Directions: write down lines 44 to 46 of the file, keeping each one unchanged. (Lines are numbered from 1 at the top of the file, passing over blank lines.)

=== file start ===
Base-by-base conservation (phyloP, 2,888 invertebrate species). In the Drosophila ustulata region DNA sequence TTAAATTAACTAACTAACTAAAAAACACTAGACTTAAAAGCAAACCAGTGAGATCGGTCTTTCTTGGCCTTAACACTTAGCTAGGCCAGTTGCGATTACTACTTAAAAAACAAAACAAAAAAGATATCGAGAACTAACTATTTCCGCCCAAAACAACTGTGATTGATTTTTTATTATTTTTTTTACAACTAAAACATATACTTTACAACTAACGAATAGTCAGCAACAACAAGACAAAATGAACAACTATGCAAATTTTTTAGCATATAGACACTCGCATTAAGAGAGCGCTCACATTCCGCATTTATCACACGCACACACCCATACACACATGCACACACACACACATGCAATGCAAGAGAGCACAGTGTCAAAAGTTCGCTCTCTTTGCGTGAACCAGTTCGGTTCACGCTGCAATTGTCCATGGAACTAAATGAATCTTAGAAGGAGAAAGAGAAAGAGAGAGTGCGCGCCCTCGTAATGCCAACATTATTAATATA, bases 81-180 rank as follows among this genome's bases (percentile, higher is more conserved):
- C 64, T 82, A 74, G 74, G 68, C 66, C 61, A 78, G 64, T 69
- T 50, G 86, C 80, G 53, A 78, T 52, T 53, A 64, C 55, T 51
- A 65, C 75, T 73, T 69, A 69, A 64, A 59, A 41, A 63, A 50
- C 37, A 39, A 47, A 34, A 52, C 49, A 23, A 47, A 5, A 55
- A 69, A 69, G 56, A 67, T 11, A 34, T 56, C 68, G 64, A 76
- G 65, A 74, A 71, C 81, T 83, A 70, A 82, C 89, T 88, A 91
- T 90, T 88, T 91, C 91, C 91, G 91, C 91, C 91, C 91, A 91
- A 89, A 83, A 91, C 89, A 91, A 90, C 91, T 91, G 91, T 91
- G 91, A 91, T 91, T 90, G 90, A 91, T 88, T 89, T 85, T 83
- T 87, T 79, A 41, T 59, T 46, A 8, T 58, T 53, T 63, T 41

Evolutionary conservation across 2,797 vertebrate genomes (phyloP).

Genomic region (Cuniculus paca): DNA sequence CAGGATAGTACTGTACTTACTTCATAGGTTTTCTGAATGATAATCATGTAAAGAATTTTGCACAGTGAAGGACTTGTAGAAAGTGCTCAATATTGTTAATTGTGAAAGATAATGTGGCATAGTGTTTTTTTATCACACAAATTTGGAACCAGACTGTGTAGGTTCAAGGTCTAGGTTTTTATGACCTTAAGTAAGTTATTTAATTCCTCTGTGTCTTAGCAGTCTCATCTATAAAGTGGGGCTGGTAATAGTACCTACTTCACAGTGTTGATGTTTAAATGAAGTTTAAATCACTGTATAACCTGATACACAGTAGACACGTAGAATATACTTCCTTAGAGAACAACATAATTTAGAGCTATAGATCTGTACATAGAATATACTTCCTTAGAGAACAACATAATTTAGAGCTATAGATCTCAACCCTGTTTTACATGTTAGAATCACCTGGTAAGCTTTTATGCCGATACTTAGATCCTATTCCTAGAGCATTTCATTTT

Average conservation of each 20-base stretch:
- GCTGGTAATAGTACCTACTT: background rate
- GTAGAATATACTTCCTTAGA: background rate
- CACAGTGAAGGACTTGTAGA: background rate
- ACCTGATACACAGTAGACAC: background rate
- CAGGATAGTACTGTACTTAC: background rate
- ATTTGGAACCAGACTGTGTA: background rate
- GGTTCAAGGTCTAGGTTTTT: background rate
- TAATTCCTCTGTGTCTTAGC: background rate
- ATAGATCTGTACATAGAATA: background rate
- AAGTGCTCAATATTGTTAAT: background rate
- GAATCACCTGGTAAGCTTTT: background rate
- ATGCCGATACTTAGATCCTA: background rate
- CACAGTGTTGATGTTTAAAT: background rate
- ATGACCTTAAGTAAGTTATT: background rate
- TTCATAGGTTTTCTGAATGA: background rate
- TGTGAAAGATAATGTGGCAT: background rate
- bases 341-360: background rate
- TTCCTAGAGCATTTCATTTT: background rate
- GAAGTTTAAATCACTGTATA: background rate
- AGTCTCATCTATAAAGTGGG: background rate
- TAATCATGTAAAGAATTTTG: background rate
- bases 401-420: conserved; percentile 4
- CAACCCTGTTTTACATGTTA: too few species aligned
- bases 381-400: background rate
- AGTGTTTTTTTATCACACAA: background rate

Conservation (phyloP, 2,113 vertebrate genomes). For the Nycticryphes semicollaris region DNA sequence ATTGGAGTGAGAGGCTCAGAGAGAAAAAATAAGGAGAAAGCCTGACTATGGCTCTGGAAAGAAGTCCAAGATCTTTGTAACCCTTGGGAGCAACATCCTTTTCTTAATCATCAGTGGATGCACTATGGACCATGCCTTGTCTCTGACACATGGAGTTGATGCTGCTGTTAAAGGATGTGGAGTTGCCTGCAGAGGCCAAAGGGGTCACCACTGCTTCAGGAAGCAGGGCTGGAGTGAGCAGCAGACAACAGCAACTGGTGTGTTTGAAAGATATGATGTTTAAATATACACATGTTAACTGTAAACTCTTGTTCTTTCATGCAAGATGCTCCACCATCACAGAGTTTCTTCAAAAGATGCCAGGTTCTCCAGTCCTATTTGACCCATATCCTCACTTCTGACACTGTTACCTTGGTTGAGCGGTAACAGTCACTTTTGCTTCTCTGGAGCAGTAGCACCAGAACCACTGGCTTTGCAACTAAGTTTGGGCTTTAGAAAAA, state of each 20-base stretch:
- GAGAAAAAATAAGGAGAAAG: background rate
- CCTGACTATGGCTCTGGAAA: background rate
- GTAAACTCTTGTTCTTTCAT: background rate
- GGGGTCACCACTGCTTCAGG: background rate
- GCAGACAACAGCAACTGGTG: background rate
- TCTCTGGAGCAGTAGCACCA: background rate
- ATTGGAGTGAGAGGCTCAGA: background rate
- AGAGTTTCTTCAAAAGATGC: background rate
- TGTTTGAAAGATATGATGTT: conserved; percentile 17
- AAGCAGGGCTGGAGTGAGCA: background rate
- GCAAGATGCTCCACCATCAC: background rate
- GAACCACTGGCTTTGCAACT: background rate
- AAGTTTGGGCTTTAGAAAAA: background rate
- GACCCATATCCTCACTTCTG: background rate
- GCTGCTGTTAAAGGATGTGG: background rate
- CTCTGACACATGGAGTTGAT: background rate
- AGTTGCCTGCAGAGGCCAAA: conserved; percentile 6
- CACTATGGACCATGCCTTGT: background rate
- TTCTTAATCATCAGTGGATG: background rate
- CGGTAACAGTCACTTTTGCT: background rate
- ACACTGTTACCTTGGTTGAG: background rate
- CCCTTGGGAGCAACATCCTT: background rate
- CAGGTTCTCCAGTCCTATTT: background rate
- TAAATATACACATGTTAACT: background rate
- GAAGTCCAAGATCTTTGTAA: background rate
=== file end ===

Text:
- GGGGTCACCACTGCTTCAGG: background rate
- GCAGACAACAGCAACTGGTG: background rate
- TCTCTGGAGCAGTAGCACCA: background rate